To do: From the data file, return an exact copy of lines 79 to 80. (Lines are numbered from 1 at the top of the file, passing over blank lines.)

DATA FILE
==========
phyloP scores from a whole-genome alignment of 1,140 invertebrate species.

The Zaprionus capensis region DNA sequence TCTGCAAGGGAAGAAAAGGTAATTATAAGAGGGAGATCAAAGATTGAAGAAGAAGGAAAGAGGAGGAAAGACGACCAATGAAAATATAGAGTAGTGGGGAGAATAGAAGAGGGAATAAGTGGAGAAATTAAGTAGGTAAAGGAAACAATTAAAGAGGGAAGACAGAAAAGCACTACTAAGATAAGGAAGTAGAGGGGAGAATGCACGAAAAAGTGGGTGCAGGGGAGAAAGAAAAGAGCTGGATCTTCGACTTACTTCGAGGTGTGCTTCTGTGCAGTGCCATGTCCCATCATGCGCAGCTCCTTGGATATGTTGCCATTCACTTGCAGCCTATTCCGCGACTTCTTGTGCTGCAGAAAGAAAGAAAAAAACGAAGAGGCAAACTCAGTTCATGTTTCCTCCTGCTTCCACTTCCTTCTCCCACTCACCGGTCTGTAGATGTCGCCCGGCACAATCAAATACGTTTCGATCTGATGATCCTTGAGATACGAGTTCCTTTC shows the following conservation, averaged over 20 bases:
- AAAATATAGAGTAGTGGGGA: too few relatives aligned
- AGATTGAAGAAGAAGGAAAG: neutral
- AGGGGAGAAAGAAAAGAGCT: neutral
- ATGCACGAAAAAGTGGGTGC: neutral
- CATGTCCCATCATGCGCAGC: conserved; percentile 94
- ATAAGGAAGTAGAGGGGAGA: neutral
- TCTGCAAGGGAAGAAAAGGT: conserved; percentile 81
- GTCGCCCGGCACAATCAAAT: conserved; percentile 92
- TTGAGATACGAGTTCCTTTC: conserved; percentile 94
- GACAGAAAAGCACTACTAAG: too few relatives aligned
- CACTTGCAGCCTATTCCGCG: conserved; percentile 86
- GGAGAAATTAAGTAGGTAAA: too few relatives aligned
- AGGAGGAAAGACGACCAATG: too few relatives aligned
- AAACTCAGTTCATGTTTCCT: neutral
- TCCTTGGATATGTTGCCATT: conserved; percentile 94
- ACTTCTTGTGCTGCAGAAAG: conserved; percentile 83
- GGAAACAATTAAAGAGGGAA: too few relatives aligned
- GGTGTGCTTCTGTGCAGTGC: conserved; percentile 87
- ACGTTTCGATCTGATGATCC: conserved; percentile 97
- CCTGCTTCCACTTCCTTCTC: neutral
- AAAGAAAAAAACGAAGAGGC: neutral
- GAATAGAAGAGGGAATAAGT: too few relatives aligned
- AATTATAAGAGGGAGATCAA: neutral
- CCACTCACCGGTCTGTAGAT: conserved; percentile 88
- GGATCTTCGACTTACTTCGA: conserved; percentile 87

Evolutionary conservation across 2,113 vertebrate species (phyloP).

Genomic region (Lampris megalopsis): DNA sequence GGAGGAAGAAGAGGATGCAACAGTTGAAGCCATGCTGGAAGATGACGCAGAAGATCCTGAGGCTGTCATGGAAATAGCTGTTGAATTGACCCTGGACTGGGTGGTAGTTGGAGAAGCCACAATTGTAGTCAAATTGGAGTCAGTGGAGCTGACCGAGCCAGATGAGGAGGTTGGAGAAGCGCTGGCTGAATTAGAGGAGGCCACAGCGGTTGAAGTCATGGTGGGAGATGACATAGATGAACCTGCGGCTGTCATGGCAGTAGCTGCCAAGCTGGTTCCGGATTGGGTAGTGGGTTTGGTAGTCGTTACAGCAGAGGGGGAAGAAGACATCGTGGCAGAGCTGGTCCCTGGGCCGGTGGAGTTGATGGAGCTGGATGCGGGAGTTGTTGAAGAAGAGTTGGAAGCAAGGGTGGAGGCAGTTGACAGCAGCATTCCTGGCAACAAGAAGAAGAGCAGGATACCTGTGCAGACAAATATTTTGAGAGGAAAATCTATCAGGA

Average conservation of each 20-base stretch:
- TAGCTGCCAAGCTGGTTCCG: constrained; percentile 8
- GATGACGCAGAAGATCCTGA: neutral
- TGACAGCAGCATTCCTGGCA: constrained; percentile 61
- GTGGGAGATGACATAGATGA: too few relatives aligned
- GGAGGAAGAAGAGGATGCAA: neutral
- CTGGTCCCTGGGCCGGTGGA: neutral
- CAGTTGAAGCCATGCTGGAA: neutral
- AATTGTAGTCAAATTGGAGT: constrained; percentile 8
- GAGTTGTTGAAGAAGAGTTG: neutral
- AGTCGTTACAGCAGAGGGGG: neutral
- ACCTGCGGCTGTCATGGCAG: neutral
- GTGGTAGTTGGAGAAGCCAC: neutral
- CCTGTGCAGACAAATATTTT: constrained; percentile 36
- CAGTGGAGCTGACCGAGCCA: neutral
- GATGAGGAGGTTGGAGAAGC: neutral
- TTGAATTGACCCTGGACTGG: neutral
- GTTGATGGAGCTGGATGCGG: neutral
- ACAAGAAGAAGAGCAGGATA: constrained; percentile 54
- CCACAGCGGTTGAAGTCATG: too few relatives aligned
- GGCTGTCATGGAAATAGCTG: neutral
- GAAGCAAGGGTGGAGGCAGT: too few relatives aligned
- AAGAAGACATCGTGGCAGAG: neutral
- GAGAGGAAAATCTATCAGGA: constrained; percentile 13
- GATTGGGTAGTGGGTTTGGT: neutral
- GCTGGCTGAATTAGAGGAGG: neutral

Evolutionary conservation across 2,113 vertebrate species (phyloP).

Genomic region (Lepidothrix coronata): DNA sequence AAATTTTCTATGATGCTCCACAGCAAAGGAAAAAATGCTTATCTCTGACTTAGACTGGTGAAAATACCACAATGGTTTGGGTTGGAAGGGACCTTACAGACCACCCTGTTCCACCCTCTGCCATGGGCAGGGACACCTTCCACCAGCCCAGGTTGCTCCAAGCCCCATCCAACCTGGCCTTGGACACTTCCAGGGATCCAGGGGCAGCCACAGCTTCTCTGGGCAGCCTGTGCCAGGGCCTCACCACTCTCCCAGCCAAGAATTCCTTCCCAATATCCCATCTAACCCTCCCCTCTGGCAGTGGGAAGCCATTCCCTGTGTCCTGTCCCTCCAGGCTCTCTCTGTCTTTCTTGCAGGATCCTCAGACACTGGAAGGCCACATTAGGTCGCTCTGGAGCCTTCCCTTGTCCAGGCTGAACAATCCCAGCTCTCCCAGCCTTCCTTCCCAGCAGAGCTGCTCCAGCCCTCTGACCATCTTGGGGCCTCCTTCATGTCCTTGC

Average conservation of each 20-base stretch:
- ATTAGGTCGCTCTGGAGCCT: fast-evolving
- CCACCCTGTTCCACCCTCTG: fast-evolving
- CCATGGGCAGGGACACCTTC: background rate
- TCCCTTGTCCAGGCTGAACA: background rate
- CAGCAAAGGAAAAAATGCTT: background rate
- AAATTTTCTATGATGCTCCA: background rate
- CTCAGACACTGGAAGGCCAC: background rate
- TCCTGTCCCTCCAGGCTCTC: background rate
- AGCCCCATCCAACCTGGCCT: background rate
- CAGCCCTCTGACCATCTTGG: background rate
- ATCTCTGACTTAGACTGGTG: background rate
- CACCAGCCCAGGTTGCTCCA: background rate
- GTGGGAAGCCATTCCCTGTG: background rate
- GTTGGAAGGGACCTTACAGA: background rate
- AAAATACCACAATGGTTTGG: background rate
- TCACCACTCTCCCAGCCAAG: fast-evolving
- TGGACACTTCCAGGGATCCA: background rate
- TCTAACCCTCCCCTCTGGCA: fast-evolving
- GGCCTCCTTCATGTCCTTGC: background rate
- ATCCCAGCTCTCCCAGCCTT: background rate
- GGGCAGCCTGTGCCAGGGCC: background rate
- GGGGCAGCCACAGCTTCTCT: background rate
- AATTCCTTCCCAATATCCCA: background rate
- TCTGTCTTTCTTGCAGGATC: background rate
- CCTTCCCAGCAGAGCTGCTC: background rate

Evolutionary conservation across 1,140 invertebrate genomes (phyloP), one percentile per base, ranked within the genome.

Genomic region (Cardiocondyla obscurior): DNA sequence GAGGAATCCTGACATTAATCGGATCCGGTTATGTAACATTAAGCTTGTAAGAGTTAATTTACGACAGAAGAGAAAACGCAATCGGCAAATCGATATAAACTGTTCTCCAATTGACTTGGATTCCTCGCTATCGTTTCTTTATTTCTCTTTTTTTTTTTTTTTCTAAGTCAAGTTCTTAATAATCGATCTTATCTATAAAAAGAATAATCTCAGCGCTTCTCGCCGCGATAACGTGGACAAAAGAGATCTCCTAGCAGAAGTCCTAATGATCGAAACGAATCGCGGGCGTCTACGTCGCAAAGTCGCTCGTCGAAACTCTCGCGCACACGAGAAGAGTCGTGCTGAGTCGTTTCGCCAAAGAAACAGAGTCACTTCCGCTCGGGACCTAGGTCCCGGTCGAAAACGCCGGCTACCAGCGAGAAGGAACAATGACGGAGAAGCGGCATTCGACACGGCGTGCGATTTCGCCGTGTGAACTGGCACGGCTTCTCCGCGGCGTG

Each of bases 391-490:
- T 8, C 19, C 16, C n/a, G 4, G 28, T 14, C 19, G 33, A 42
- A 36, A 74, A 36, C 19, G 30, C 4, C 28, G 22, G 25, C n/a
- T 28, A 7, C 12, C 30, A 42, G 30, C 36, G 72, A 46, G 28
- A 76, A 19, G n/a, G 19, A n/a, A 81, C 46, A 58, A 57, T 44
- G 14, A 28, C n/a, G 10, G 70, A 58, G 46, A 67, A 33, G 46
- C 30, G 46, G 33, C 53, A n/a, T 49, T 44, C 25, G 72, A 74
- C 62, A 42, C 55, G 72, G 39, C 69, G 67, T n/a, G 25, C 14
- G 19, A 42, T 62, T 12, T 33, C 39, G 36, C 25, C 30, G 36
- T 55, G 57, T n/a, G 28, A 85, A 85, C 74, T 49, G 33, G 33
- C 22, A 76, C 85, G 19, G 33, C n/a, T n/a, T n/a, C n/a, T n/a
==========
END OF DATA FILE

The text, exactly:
- GGGCAGCCTGTGCCAGGGCC: background rate
- GGGGCAGCCACAGCTTCTCT: background rate